Egypt crisis: Opposition maintains Cairo protests

The BBC's Shaimaa Khalil: "It's a jubilant mood, it's defiant, it's angry"

Egyptian opposition protesters have demonstrated outside the presidential palace in Cairo overnight, after breaking through a security cordon.

Tens of thousands gathered near the palace after rejecting a call for dialogue by President Mohammed Morsi.

Opposition leaders say Mr Morsi has offered no concession on his decisions to expand his powers and to put a new draft constitution to a referendum.

A top official later said the president could conditionally postpone the vote.

Under Egyptian law, referendums must be held two weeks after being formally presented to the president.

However, Vice-President Mahmud Mekki said Mr Morsi could delay the 15 December plebiscite if the opposition guaranteed agreed not to challenge the move on those grounds later, AFP news agency reports.

In a separate development, the election commission postponed the planned voting for Egyptians living abroad.

Members of the Muslim Brotherhood and supporters of President Morsi at funeral march for two members of the Muslim Brotherhood Youth. Morsi supporters demonstrated at a funeral for two activists who were killed this week

It said the voting - which had been due to begin on Saturday - would now begin on Wednesday at the request of the foreign ministry.

Earlier on Friday liberal and secularist opponents of the president gathered near the presidential palace.

They then cut through barbed wire and surged up to the outer walls of the palace, where many sprayed graffiti.

Meanwhile supporters of Mr Morsi held their own march in the capital, vowing vengeance at a funeral for men killed in clashes earlier in the week.

"Egypt is Islamic, it will not be secular, it will not be liberal!" the crowd chanted.

Talks boycott

The main opposition movement, the National Salvation Front, said it would not take part in talks Mr Morsi had offered to hold on Saturday, in an effort to resolve the spiralling crisis.

Egypt's mounting crisis

Nov 22 President Morsi issues decree assuming sweeping new powers, dismisses prosecutor general

Nov 23 Protests against president's new powers begin, including a sit-in at Tahrir Square

Nov 30 Islamist-dominated constituent assembly adopts controversial draft constitution

Dec 1 Islamists rally in support of president's new powers after tens of thousands of Morsi opponents converge on Tahrir Square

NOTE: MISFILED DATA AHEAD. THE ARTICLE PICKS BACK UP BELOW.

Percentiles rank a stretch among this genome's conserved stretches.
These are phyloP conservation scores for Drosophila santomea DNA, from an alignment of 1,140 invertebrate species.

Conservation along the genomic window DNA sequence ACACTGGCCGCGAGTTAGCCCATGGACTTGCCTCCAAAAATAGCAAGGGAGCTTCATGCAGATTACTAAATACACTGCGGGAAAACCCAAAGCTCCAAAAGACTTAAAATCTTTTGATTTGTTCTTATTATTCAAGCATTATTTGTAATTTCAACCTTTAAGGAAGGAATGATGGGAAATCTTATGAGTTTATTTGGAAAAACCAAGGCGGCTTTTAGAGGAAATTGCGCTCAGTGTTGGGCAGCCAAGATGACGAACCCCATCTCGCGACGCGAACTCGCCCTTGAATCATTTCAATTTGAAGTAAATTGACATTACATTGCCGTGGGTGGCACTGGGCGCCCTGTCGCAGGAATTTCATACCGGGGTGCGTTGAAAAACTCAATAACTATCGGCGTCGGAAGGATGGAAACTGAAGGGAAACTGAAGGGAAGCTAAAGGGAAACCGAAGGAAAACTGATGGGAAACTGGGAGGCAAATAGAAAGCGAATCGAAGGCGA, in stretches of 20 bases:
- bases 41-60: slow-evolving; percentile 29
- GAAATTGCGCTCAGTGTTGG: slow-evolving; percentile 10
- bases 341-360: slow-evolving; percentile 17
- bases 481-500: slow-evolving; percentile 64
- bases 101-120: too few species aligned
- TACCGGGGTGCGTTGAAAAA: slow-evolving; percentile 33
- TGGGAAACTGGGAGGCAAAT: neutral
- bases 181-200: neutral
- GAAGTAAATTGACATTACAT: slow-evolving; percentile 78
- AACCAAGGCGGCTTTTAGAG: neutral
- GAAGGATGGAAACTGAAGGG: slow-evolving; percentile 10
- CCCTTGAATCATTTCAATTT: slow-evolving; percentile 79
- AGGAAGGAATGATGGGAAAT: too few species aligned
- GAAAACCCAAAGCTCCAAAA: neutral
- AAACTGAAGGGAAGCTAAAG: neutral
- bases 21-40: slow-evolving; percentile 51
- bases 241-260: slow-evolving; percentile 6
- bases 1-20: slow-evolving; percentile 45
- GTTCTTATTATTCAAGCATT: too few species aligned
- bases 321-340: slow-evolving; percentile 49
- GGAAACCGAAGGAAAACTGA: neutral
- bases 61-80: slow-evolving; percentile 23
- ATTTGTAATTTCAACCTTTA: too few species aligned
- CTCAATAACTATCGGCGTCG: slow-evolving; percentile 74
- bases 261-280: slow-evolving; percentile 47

Dec 2 Supreme Constitutional Court suspends work after being prevented by Morsi supporters from ruling on the legitimacy of the constituent assembly

Dec 2 Judges Club, representing judges across the country, announces it will not supervise referendum on draft constitution

Dec 5 Violent clashes outside presidential palace in Cairo

Dec 7 Protesters breach presidential palace cordon

Nobel prize winner Mohamed ElBaradei, the movement's chief co-ordinator, posted a message on his Twitter account calling on political groups to shun all dialogue with Mr Morsi.

"We [want] a dialogue not based on an arm-twisting policy and imposing fait accompli," his message read.

Two other opposition groups, the liberal Wafd party and the National Association for Change, said they were also boycotting the talks.

The president angered his opponents on Thursday when he refused in a televised statement to withdraw his new powers - announced in a decree issued last month - and delay the referendum.

Mr Morsi said that if the constitution were voted down, another constituent assembly would be formed to write a new draft.

Critics say the draft, drawn up by a body dominated by Morsi-supporting Islamists, was rushed through parliament without proper consultation and does not do enough to protect political and religious freedoms and the rights of women.

The BBC's Jon Leyne in Cairo says the growing tensions reveal deep divisions within the Muslim Brotherhood.

Whenever there is talk of compromise, the movement's hardliners seem to win the battle, our correspondent reports.

Earlier this week the presidential palace was the scene of bloody clashes, in which five people died and hundreds were injured.

Late on Thursday, opposition supporters ransacked the Muslim Brotherhood's Cairo headquarters and set it on fire.

On Friday rival protesters between supporters and opponents of the president were reported in a number of Egyptian cities, including Alexandria in the north and Asyut in the south.

More on This Story

Egypt transition

More Middle East stories


Features & Analysis

Elsewhere on the BBC

  • BooksNew novels

    BBC Culture takes a look at ten new books to read in March


  • TomatoesClick Watch

    The smart garden that fits inside your house and provides fresh healthy food

Try our new site and tell us what you think. Learn more
Take me there

Copyright © 2015 BBC. The BBC is not responsible for the content of external sites. Read more.

This page is best viewed in an up-to-date web browser with style sheets (CSS) enabled. While you will be able to view the content of this page in your current browser, you will not be able to get the full visual experience. Please consider upgrading your browser software or enabling style sheets (CSS) if you are able to do so.